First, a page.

Ditching offending labels

Ewen Scott writes.

I write to hopefully start a semantic revolution of sorts within forensic psychology. For whilst the field of offender rehabilitation has undergone considerable revolution of its own, the language used within it seems anachronistic.

To provide a brief history, in the 1970s Robert Martinson declared that ‘nothing works’ to rehabilitate those convicted of criminal offences. However, researchers identified that a range of positive and significant decreases in recidivism were possible as long as practitioners adhered to Risk, Need and Responsivity principles. We then started to gain a better understanding of what desistance looked like and how change happens. The focus was more on strengthening pro-social identities, instilling hope and a sense of autonomy. Tony Ward and colleagues proposed a Good Lives Model, where universal Goods are strived for, and described how, if we helped service users to realise they could reach their goals in a more pro-social way, we might discourage offending behaviour.

What we now have is a biopsychosocial model of change building on the Good Lives Model with Risk, Need and Responsivity principles. Interventions have been designed to offer service users the opportunity to strengthen biological, psychological and social resources for change. Instead of a confessional approach, forcing offenders to take responsibility for their offending, the key focus is on strengthening their ‘New Me’ by learning skills, understanding how their ‘Old Me’ is typically triggered, and ‘trying on’ Behaviour Programmes’. The focus is on the risky, unwanted, Old Me behaviour. These are programmes for people who identify as ‘offenders’. When negative labels are attached to people, they tend to conform to the stereotypical behaviour of the label, so this goes against the aim of moving people away from criminal and antisocial identities. Instead, should we not be seen as more in the business of ‘Strengthening New Me’? Are we not ‘New Me Enablers’?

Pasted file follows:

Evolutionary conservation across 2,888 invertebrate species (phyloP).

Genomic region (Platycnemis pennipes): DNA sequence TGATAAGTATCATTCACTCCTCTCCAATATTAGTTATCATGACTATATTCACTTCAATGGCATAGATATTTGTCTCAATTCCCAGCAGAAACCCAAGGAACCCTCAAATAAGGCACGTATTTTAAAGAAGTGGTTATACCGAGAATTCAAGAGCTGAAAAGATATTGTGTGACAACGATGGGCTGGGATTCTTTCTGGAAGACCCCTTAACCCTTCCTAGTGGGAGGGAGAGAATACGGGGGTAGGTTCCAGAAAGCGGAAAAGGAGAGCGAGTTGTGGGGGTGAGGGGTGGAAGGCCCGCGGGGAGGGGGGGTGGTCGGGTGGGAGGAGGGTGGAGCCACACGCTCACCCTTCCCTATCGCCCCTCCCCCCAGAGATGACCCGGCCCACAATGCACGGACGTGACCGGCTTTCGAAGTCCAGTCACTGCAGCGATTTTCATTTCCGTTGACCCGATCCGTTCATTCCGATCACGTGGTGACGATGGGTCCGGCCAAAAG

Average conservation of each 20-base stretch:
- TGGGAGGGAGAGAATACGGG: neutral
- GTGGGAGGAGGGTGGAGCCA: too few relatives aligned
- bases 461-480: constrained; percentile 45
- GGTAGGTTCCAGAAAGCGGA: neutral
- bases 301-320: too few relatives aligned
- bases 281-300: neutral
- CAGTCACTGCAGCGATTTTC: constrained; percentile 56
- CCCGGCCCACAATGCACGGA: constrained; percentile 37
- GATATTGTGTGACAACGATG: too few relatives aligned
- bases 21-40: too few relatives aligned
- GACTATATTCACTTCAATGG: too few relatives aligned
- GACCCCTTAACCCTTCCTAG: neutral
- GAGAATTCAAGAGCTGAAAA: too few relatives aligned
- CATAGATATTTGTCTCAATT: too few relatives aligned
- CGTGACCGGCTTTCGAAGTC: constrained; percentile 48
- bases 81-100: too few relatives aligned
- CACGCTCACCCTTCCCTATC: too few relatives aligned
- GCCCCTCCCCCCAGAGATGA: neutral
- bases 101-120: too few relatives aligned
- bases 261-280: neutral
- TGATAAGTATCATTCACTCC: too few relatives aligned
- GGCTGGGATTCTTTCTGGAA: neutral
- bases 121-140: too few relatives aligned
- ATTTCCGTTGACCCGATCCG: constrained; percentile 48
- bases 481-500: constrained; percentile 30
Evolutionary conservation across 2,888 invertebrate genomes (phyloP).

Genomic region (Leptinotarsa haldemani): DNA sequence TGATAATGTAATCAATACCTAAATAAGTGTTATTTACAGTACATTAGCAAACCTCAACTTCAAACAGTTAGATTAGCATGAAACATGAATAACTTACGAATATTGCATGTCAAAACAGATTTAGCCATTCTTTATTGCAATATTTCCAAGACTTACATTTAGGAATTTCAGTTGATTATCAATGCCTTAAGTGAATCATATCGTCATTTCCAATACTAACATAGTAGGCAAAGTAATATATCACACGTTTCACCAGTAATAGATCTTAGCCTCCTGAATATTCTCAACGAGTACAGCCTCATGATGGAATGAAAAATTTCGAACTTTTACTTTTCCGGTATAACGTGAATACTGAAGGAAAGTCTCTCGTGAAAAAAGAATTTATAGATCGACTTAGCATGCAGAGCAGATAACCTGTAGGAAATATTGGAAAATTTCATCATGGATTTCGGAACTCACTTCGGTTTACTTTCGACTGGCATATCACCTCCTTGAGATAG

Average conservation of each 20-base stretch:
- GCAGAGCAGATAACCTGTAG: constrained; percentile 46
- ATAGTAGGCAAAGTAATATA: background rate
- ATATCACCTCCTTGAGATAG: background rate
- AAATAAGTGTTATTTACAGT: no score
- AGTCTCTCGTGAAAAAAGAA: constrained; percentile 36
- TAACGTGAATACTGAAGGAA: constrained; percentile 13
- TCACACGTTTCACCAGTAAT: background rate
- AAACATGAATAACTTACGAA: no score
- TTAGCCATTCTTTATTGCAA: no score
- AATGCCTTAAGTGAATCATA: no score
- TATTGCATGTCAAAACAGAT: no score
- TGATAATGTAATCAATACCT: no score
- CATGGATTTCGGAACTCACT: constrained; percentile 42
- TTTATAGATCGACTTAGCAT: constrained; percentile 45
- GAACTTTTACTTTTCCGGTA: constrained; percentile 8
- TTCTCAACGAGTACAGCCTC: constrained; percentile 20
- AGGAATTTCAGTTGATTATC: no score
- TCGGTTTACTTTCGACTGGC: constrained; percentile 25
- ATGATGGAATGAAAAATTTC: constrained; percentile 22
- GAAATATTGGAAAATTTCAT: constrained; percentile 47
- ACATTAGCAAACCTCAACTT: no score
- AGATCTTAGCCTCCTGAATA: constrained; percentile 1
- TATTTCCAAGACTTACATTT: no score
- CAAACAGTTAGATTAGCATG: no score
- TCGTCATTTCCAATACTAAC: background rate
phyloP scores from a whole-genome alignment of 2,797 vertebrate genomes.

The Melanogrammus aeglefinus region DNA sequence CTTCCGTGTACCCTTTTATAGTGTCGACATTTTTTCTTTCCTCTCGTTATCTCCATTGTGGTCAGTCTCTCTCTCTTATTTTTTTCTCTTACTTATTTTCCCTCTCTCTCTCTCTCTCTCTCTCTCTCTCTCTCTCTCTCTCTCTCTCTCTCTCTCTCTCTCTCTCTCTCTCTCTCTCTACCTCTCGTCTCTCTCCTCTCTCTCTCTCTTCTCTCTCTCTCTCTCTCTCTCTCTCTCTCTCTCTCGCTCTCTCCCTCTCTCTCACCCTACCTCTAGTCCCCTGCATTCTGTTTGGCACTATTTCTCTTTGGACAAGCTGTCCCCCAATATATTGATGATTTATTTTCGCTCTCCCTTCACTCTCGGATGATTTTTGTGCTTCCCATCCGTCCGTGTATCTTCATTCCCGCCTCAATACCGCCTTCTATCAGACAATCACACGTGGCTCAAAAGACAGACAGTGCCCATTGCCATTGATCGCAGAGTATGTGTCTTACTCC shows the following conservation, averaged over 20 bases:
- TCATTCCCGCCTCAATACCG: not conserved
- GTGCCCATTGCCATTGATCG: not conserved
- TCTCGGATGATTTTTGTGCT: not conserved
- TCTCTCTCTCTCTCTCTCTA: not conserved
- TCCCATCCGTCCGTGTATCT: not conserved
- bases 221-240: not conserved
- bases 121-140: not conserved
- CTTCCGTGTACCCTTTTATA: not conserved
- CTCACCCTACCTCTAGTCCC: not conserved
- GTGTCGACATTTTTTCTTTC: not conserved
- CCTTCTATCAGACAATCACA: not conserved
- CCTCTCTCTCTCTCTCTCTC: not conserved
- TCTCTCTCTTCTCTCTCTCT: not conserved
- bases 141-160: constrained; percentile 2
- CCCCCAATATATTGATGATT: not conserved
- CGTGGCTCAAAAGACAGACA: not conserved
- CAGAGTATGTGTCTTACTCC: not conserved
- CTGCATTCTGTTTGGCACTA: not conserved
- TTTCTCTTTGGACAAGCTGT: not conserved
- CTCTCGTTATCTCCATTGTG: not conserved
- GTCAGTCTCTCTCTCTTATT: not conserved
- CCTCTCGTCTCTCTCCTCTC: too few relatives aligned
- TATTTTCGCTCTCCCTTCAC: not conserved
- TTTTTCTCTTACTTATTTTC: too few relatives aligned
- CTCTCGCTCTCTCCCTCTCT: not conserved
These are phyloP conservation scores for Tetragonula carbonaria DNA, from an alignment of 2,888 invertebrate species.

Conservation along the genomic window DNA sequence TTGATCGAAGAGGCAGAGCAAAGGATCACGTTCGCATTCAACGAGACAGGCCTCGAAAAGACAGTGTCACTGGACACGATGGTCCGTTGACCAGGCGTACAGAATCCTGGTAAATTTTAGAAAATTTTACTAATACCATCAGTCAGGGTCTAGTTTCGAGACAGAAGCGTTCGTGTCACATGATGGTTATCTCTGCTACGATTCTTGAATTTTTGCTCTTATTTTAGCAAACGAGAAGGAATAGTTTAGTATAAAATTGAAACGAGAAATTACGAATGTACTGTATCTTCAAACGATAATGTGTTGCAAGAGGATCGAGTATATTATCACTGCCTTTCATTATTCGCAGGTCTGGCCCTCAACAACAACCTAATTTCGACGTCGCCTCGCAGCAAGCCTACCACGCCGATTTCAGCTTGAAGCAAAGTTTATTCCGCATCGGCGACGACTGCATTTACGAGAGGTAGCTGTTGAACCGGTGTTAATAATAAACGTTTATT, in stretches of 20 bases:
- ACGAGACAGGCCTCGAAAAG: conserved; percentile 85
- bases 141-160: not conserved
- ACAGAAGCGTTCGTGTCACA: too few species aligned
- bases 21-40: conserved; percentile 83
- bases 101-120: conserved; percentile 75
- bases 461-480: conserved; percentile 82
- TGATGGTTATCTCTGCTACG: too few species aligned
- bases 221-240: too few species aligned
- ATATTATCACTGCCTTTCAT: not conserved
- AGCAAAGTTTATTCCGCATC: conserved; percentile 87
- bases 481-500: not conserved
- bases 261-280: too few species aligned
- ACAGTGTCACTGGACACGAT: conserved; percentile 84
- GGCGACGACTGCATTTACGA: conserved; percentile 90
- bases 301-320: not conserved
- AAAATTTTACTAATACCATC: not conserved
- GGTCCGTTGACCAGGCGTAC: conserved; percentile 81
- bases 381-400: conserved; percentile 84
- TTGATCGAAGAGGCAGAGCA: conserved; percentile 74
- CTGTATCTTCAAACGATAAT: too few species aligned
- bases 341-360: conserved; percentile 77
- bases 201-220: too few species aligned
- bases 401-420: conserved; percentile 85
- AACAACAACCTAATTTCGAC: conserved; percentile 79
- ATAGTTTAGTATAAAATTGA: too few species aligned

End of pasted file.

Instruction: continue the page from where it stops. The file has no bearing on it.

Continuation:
We readily overuse ‘treatment’ and ‘dosage’, both conflations of risk culture and medical model. This language suggests that criminality is a disease to be cured. Instead, let’s use the terms ‘intervention’ and ‘exposure’. The former is appropriate, evoking ideas of intervening when someone’s ‘Old Me’ is strong to coach and strengthen ‘New Me’. The latter speaks about the degree to which a person has been exposed to their ‘New Me’ identities, which is more in keeping with the biopsychosocial model of change. High-risk men will tend to need more exposure than moderate-risk men. The medical model has been so pervasive it is engrained in our professional identities. Some of us are ‘Treatment Managers’ who hold regular ‘treatment planning’ meetings. When referring service users we consider ‘treatment readiness’ and afterwards of ‘treatment effectiveness’.

But I don’t think that it will be too hard to learn new language, find different ways of describing tasks. Only by doing so will the culture change. I don’t have all the answers, but I do consider myself a ‘Delivery Manager’. I hold Delivery Planning meetings, think about change readiness and a programme’s effectiveness to expose a service user to credible New Me alternatives. Who is joining me?

Ewen Scott
Kaizen Delivery Manager
HMP Gartree, Leicestershire

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